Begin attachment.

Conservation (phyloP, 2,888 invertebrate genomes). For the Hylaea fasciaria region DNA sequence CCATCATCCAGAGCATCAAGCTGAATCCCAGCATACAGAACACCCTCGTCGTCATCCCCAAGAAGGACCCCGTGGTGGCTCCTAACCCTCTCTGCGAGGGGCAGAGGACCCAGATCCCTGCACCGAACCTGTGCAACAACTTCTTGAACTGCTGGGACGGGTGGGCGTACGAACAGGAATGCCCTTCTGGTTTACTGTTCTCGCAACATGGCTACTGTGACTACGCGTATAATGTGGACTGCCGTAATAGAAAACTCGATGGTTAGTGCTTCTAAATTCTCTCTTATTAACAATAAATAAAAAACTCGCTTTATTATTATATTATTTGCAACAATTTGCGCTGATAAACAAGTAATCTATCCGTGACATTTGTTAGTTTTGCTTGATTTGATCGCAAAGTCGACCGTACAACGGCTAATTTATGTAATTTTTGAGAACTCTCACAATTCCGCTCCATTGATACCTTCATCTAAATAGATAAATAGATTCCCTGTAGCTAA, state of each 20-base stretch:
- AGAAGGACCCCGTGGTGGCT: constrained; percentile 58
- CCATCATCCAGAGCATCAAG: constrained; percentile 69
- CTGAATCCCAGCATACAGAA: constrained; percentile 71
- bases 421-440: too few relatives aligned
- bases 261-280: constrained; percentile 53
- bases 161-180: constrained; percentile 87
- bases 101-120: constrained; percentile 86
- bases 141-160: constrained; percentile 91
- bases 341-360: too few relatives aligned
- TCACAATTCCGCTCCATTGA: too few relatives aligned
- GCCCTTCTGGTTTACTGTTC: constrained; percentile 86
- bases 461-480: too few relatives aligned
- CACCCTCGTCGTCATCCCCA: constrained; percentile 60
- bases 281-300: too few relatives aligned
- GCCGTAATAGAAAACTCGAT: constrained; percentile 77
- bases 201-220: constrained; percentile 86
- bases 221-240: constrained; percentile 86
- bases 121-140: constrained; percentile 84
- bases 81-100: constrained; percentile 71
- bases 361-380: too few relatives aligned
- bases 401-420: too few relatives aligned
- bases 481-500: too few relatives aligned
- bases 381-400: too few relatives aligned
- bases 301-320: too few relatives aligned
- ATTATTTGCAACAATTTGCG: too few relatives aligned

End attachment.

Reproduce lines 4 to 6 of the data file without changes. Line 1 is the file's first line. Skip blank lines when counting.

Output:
- CTGAATCCCAGCATACAGAA: constrained; percentile 71
- bases 421-440: too few relatives aligned
- bases 261-280: constrained; percentile 53